A friend of mine had a similar experience to that of writer Jeffrey Scott Shapiro, albeit 30 years ago ("No Dachau? No Auschwitz? Ignoring just as evil as denying," Commentary, Oct. 18). When my friend visited Dachau, he encountered a German population that professed to know nothing (or pretended to know nothing) about what had occurred there. There was universal denial and no acceptance of blame for those who had been killed.
Having said this, I was surprised that Mr. Shapiro equated the resistance shown by the White Rose with the attempted assassination in 1944 of Hitler by a group of army officers. The motives of the White Rose movement were pure and simple; namely, to protest against a tyrannical regime that was intolerant and bent on killing all opposition and "inferior" races, primarily Jews. On the other hand, Lt. Col. Claus von Stauffenberg and his fellow officers had no such lofty motive, having witnessed by that point the killing of most of the 6 million Jews, many of them at the hands of the regular German military.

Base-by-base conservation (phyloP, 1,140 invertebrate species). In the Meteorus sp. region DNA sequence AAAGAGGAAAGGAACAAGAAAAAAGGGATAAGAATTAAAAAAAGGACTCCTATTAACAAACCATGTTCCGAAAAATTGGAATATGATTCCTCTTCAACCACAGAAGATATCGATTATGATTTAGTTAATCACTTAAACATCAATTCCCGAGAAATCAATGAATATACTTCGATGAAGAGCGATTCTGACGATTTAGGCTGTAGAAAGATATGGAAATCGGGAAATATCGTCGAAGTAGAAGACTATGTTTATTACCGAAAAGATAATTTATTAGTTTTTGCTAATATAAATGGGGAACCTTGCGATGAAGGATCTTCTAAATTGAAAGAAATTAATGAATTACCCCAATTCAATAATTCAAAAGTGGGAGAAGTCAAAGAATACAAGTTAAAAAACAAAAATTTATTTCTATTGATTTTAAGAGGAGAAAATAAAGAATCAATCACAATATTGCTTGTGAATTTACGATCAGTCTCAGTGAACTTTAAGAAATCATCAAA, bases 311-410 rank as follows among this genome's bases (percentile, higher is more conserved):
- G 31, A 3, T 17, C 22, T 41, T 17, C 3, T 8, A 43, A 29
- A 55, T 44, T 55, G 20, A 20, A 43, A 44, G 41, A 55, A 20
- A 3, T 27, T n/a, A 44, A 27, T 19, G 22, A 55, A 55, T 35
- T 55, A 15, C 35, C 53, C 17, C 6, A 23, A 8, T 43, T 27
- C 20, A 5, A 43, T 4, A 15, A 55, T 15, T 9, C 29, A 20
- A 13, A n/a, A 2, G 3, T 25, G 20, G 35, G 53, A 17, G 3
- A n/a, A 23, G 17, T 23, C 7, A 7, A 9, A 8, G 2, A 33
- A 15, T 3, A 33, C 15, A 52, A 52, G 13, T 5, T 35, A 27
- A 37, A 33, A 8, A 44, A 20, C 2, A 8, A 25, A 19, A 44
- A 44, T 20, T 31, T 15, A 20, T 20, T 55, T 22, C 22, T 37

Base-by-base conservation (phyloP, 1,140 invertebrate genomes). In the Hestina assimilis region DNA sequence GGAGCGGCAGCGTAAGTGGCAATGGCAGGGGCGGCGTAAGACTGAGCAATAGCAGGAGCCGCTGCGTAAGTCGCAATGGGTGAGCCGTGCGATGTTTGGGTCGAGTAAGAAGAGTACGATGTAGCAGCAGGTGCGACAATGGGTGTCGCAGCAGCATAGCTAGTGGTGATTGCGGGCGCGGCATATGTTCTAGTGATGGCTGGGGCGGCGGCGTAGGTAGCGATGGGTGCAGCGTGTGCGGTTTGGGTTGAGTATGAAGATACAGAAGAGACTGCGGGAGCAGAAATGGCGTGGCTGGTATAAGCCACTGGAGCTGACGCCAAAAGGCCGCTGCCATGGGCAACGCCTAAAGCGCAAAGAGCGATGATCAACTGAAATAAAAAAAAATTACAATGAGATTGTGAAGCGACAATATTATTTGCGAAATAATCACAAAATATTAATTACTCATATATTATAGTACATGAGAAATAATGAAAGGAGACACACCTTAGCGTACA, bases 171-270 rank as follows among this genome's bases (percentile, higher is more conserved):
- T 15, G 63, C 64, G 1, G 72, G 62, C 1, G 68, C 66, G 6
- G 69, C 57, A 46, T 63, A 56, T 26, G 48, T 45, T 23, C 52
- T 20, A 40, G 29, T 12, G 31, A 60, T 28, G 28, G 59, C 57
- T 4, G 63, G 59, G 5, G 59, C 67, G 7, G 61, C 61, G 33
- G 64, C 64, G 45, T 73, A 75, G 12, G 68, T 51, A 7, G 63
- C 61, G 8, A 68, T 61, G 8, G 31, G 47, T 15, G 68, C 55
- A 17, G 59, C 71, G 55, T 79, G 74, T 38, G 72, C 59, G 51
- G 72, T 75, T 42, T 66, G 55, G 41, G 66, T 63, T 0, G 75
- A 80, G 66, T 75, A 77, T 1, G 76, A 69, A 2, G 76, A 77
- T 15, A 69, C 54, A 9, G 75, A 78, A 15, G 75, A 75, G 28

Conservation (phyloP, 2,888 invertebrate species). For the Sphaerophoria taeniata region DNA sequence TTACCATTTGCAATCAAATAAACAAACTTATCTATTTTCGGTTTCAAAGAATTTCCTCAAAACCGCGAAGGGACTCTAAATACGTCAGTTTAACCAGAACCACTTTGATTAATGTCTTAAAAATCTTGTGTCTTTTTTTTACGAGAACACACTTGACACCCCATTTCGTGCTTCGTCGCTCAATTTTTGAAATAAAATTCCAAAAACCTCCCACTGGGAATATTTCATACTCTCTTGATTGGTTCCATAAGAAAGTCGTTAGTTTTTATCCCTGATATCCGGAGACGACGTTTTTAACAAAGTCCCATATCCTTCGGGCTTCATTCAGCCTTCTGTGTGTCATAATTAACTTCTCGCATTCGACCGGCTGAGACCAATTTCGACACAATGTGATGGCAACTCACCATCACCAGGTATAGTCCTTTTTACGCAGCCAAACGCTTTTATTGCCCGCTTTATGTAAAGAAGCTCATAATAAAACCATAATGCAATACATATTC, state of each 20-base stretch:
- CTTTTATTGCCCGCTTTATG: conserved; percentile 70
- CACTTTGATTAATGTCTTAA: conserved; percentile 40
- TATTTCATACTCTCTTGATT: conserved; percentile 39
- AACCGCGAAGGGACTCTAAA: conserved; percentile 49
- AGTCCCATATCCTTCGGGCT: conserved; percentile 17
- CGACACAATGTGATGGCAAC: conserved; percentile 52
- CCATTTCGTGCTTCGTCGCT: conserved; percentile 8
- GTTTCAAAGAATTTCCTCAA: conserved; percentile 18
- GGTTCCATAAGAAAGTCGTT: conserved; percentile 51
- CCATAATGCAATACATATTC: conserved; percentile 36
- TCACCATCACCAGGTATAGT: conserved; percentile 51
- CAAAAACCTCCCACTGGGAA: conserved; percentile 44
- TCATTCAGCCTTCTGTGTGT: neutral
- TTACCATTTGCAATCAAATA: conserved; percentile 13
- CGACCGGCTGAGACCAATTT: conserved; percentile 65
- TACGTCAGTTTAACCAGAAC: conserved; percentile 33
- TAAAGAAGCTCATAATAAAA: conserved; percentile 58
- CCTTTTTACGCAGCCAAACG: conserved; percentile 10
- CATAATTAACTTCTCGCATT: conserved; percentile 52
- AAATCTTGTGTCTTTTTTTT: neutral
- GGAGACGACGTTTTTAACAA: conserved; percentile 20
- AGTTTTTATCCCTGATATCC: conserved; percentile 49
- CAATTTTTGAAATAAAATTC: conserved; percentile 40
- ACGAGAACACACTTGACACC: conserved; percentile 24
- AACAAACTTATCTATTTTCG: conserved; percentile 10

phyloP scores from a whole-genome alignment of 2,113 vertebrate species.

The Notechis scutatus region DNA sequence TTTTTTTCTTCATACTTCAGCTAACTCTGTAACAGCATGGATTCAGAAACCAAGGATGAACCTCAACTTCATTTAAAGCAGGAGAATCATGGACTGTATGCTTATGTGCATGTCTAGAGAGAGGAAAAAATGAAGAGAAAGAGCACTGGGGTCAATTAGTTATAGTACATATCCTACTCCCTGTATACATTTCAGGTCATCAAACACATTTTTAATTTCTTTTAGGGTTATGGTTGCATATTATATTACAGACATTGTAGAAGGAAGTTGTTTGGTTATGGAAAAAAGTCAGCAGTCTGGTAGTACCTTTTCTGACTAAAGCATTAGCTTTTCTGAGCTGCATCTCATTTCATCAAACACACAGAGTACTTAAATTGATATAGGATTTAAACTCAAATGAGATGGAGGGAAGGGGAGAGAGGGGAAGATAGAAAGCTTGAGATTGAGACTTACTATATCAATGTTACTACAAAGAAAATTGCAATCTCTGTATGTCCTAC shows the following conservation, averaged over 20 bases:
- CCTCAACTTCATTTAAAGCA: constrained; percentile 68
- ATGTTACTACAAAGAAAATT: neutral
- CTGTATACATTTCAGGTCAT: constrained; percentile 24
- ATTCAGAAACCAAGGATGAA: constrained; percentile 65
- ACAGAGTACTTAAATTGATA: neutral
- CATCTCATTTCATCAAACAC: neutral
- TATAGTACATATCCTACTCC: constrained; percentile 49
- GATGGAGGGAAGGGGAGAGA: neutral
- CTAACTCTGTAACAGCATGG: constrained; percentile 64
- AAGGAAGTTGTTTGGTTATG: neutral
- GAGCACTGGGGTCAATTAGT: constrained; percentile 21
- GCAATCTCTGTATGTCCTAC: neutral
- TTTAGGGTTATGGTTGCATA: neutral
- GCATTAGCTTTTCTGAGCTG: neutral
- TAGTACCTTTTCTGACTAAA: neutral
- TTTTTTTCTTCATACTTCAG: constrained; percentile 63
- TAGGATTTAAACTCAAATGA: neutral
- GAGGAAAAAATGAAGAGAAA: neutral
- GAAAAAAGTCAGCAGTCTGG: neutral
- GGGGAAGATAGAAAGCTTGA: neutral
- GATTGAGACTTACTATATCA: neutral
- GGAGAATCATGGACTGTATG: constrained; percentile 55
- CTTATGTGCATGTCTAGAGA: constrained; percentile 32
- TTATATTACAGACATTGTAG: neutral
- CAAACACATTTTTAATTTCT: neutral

Instead, the leaders of the 1944 plot to kill Hitler were motivated more by an effort to save Germany from the bombing and trauma of utter defeat. The White Rose participants were true heroes and paid dearly for their views. The military that tried to overthrow Hitler in 1944 did not do it for altruistic purposes, but rather to lessen the ultimate consequences of the defeat of Nazi Germany by Allied forces.